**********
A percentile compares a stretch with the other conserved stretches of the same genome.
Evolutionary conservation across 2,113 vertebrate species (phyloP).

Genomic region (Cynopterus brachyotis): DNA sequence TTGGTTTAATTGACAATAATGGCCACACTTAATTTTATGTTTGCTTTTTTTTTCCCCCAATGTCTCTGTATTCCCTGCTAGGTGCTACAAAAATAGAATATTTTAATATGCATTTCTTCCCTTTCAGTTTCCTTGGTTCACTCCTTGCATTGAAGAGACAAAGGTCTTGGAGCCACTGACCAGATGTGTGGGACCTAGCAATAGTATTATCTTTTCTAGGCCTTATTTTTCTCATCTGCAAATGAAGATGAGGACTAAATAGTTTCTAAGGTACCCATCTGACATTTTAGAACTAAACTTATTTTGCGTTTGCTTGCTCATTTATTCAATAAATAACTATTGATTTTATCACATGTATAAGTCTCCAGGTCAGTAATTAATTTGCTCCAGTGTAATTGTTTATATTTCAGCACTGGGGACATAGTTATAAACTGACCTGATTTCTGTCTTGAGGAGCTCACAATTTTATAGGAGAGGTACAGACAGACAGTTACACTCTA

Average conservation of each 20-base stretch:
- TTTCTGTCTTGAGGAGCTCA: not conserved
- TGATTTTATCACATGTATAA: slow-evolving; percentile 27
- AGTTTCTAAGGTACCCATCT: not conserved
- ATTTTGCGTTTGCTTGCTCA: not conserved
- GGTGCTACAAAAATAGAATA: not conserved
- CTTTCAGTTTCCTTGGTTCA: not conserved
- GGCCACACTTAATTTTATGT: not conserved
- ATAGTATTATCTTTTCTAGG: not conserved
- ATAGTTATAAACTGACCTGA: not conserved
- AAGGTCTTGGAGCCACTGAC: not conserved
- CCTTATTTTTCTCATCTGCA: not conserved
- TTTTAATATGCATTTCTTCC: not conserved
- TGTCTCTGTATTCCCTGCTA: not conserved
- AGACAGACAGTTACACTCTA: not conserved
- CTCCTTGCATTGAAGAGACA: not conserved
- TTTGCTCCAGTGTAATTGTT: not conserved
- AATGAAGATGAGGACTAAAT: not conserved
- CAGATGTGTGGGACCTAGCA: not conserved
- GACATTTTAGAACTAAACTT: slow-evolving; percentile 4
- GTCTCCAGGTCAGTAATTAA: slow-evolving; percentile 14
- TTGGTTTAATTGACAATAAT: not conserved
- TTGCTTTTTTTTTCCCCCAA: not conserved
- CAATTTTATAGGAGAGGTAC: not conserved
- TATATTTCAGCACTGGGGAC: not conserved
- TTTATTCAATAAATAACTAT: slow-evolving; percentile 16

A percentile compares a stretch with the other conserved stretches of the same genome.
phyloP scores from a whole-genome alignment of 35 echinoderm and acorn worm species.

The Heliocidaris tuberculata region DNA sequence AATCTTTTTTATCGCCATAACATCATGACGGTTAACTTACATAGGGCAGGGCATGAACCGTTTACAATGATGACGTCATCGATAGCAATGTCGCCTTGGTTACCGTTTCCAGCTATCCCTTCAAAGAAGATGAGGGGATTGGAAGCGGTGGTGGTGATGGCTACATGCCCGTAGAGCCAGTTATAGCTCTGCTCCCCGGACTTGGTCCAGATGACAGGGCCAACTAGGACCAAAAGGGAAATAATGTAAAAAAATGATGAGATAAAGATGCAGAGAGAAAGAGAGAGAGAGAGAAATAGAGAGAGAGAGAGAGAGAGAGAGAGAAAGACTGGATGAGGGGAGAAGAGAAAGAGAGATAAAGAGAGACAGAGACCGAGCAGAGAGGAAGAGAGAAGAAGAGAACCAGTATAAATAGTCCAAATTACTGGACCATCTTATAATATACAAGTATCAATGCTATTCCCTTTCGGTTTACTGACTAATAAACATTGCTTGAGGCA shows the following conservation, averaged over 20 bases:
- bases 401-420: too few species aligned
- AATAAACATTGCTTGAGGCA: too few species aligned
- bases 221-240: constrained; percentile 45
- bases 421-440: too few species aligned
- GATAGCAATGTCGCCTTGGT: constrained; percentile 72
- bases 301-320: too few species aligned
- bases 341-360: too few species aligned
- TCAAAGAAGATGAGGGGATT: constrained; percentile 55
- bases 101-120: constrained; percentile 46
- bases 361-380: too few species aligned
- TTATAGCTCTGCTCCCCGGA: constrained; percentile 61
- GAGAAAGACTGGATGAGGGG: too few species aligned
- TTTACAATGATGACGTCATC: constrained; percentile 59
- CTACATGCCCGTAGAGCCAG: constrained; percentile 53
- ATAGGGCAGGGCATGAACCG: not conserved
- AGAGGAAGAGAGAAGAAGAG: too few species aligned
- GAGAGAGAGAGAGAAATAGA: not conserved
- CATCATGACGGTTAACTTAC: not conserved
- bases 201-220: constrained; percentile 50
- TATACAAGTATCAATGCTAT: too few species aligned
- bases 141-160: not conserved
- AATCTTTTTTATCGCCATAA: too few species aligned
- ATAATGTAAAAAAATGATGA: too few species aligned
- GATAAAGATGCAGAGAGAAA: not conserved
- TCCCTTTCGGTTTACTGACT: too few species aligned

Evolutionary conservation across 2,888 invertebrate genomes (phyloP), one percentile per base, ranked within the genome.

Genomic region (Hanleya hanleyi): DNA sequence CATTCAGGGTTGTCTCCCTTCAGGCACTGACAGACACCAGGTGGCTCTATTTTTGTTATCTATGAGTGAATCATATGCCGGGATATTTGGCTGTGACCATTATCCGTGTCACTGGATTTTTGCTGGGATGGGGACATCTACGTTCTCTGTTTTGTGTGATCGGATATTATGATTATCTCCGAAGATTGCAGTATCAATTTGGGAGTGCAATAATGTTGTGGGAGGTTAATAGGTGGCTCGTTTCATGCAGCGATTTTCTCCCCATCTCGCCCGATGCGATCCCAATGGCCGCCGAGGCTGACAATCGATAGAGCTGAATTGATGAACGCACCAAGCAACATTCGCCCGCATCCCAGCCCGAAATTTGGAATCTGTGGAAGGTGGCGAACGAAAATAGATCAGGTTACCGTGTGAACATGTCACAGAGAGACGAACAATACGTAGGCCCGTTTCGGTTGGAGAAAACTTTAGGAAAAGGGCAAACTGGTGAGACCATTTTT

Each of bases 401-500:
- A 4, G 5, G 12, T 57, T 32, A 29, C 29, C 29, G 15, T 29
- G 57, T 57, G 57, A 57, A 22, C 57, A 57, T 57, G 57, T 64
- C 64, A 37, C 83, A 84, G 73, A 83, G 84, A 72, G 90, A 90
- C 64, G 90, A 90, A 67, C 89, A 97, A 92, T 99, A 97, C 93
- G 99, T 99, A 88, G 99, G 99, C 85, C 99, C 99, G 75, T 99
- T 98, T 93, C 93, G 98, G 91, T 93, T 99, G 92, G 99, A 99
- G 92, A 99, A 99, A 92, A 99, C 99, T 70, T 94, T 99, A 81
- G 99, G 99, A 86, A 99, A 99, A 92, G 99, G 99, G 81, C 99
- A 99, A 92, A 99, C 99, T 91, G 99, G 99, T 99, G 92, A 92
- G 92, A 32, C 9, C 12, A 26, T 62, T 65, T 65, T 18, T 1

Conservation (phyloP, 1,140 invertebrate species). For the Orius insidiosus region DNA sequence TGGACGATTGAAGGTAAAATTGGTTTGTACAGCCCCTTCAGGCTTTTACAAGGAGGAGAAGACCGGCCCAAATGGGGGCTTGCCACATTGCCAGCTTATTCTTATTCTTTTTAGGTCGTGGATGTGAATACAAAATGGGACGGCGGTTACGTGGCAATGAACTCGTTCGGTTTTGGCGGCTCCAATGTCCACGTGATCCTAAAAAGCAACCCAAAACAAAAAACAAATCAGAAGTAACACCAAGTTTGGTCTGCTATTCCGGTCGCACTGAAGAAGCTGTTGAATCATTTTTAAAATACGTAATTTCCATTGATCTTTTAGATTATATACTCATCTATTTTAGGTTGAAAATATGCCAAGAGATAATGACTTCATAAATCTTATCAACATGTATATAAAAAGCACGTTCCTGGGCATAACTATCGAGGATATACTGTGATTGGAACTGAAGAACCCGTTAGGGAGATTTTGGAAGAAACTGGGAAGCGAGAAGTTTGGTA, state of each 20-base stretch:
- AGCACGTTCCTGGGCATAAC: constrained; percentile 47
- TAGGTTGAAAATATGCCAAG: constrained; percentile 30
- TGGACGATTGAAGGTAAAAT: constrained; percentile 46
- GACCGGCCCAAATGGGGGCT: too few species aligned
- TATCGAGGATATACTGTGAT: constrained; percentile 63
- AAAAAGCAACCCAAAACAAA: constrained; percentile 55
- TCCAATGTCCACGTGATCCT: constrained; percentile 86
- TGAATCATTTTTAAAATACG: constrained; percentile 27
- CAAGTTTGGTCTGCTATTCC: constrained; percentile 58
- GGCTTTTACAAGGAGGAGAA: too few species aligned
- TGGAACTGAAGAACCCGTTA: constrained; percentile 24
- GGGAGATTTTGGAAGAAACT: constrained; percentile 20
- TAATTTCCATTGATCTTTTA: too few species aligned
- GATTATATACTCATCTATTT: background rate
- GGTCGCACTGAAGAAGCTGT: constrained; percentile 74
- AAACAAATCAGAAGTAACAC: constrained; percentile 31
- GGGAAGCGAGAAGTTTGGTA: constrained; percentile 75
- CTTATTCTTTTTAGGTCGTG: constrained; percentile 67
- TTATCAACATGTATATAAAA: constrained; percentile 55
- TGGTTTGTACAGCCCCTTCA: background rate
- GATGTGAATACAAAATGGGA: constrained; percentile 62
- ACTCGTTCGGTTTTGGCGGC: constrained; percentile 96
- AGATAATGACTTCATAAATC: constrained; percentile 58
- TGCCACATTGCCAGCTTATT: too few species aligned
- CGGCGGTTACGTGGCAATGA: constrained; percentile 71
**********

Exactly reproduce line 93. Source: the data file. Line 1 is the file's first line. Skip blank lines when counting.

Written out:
- ACTCGTTCGGTTTTGGCGGC: constrained; percentile 96